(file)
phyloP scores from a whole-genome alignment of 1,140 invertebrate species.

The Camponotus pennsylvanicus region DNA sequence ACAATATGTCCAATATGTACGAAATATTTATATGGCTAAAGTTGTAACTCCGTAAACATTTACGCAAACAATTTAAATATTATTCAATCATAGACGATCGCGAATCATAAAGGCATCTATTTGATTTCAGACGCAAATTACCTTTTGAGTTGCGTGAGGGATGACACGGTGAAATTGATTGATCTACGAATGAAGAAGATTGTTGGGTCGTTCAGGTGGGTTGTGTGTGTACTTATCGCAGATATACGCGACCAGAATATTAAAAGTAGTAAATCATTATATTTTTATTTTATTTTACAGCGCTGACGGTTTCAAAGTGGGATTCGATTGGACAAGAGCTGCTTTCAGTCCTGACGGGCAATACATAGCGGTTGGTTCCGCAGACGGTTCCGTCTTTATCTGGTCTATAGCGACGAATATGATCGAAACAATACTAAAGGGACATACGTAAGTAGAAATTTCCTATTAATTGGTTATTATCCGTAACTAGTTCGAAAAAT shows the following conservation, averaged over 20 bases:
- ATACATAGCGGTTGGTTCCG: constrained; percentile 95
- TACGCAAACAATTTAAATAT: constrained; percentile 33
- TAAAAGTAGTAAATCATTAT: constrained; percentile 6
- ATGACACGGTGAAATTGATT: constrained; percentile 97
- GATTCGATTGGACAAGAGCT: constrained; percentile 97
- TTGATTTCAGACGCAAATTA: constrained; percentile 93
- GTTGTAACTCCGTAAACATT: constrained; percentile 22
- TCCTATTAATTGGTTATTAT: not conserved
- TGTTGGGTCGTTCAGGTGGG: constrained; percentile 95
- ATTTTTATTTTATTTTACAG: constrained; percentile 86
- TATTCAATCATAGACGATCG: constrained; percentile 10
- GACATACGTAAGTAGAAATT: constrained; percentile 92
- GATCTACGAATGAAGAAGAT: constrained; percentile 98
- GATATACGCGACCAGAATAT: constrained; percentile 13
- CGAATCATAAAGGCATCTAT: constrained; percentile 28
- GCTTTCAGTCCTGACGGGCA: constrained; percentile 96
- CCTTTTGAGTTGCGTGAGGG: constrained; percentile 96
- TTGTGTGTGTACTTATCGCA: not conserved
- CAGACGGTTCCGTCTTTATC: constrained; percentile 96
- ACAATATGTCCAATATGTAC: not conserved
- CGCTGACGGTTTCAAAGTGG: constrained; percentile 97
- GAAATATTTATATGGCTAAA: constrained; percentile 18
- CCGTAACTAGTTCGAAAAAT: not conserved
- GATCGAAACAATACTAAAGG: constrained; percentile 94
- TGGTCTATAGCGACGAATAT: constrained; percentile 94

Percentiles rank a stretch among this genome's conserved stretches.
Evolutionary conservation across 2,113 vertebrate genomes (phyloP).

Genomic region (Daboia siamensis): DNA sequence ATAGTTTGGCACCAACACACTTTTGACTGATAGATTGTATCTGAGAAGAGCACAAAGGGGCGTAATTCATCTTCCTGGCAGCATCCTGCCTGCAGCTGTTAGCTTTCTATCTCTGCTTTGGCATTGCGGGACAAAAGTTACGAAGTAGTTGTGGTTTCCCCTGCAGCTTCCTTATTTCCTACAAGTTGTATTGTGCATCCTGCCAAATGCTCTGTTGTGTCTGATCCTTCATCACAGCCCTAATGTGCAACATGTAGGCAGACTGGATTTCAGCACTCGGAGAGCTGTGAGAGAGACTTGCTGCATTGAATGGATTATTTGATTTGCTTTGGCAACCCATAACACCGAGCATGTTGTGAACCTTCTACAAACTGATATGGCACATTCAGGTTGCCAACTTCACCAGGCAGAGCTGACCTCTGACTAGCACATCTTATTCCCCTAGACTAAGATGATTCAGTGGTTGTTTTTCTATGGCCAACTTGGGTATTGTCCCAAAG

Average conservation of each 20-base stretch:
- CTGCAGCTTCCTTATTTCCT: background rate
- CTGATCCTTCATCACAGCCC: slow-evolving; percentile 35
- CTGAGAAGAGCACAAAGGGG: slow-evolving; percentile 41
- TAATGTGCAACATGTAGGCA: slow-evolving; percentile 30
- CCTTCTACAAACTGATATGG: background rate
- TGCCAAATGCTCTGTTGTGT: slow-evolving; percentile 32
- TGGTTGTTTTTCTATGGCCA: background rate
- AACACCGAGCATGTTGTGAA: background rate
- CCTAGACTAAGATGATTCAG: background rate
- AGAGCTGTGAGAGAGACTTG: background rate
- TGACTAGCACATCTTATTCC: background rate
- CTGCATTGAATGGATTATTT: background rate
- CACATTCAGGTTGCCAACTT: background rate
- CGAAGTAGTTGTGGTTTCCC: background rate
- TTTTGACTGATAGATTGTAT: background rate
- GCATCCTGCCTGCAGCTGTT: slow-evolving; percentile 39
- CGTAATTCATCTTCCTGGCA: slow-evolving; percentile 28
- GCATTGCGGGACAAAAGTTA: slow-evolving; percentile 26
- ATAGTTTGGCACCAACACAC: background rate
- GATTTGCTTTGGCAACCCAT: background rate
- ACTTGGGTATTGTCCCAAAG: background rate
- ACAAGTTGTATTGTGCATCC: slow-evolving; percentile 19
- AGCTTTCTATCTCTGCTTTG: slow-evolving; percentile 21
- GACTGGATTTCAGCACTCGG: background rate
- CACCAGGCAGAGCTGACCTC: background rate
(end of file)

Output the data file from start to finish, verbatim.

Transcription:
phyloP scores from a whole-genome alignment of 1,140 invertebrate species.

The Camponotus pennsylvanicus region DNA sequence ACAATATGTCCAATATGTACGAAATATTTATATGGCTAAAGTTGTAACTCCGTAAACATTTACGCAAACAATTTAAATATTATTCAATCATAGACGATCGCGAATCATAAAGGCATCTATTTGATTTCAGACGCAAATTACCTTTTGAGTTGCGTGAGGGATGACACGGTGAAATTGATTGATCTACGAATGAAGAAGATTGTTGGGTCGTTCAGGTGGGTTGTGTGTGTACTTATCGCAGATATACGCGACCAGAATATTAAAAGTAGTAAATCATTATATTTTTATTTTATTTTACAGCGCTGACGGTTTCAAAGTGGGATTCGATTGGACAAGAGCTGCTTTCAGTCCTGACGGGCAATACATAGCGGTTGGTTCCGCAGACGGTTCCGTCTTTATCTGGTCTATAGCGACGAATATGATCGAAACAATACTAAAGGGACATACGTAAGTAGAAATTTCCTATTAATTGGTTATTATCCGTAACTAGTTCGAAAAAT shows the following conservation, averaged over 20 bases:
- ATACATAGCGGTTGGTTCCG: constrained; percentile 95
- TACGCAAACAATTTAAATAT: constrained; percentile 33
- TAAAAGTAGTAAATCATTAT: constrained; percentile 6
- ATGACACGGTGAAATTGATT: constrained; percentile 97
- GATTCGATTGGACAAGAGCT: constrained; percentile 97
- TTGATTTCAGACGCAAATTA: constrained; percentile 93
- GTTGTAACTCCGTAAACATT: constrained; percentile 22
- TCCTATTAATTGGTTATTAT: not conserved
- TGTTGGGTCGTTCAGGTGGG: constrained; percentile 95
- ATTTTTATTTTATTTTACAG: constrained; percentile 86
- TATTCAATCATAGACGATCG: constrained; percentile 10
- GACATACGTAAGTAGAAATT: constrained; percentile 92
- GATCTACGAATGAAGAAGAT: constrained; percentile 98
- GATATACGCGACCAGAATAT: constrained; percentile 13
- CGAATCATAAAGGCATCTAT: constrained; percentile 28
- GCTTTCAGTCCTGACGGGCA: constrained; percentile 96
- CCTTTTGAGTTGCGTGAGGG: constrained; percentile 96
- TTGTGTGTGTACTTATCGCA: not conserved
- CAGACGGTTCCGTCTTTATC: constrained; percentile 96
- ACAATATGTCCAATATGTAC: not conserved
- CGCTGACGGTTTCAAAGTGG: constrained; percentile 97
- GAAATATTTATATGGCTAAA: constrained; percentile 18
- CCGTAACTAGTTCGAAAAAT: not conserved
- GATCGAAACAATACTAAAGG: constrained; percentile 94
- TGGTCTATAGCGACGAATAT: constrained; percentile 94

Percentiles rank a stretch among this genome's conserved stretches.
Evolutionary conservation across 2,113 vertebrate genomes (phyloP).

Genomic region (Daboia siamensis): DNA sequence ATAGTTTGGCACCAACACACTTTTGACTGATAGATTGTATCTGAGAAGAGCACAAAGGGGCGTAATTCATCTTCCTGGCAGCATCCTGCCTGCAGCTGTTAGCTTTCTATCTCTGCTTTGGCATTGCGGGACAAAAGTTACGAAGTAGTTGTGGTTTCCCCTGCAGCTTCCTTATTTCCTACAAGTTGTATTGTGCATCCTGCCAAATGCTCTGTTGTGTCTGATCCTTCATCACAGCCCTAATGTGCAACATGTAGGCAGACTGGATTTCAGCACTCGGAGAGCTGTGAGAGAGACTTGCTGCATTGAATGGATTATTTGATTTGCTTTGGCAACCCATAACACCGAGCATGTTGTGAACCTTCTACAAACTGATATGGCACATTCAGGTTGCCAACTTCACCAGGCAGAGCTGACCTCTGACTAGCACATCTTATTCCCCTAGACTAAGATGATTCAGTGGTTGTTTTTCTATGGCCAACTTGGGTATTGTCCCAAAG

Average conservation of each 20-base stretch:
- CTGCAGCTTCCTTATTTCCT: background rate
- CTGATCCTTCATCACAGCCC: slow-evolving; percentile 35
- CTGAGAAGAGCACAAAGGGG: slow-evolving; percentile 41
- TAATGTGCAACATGTAGGCA: slow-evolving; percentile 30
- CCTTCTACAAACTGATATGG: background rate
- TGCCAAATGCTCTGTTGTGT: slow-evolving; percentile 32
- TGGTTGTTTTTCTATGGCCA: background rate
- AACACCGAGCATGTTGTGAA: background rate
- CCTAGACTAAGATGATTCAG: background rate
- AGAGCTGTGAGAGAGACTTG: background rate
- TGACTAGCACATCTTATTCC: background rate
- CTGCATTGAATGGATTATTT: background rate
- CACATTCAGGTTGCCAACTT: background rate
- CGAAGTAGTTGTGGTTTCCC: background rate
- TTTTGACTGATAGATTGTAT: background rate
- GCATCCTGCCTGCAGCTGTT: slow-evolving; percentile 39
- CGTAATTCATCTTCCTGGCA: slow-evolving; percentile 28
- GCATTGCGGGACAAAAGTTA: slow-evolving; percentile 26
- ATAGTTTGGCACCAACACAC: background rate
- GATTTGCTTTGGCAACCCAT: background rate
- ACTTGGGTATTGTCCCAAAG: background rate
- ACAAGTTGTATTGTGCATCC: slow-evolving; percentile 19
- AGCTTTCTATCTCTGCTTTG: slow-evolving; percentile 21
- GACTGGATTTCAGCACTCGG: background rate
- CACCAGGCAGAGCTGACCTC: background rate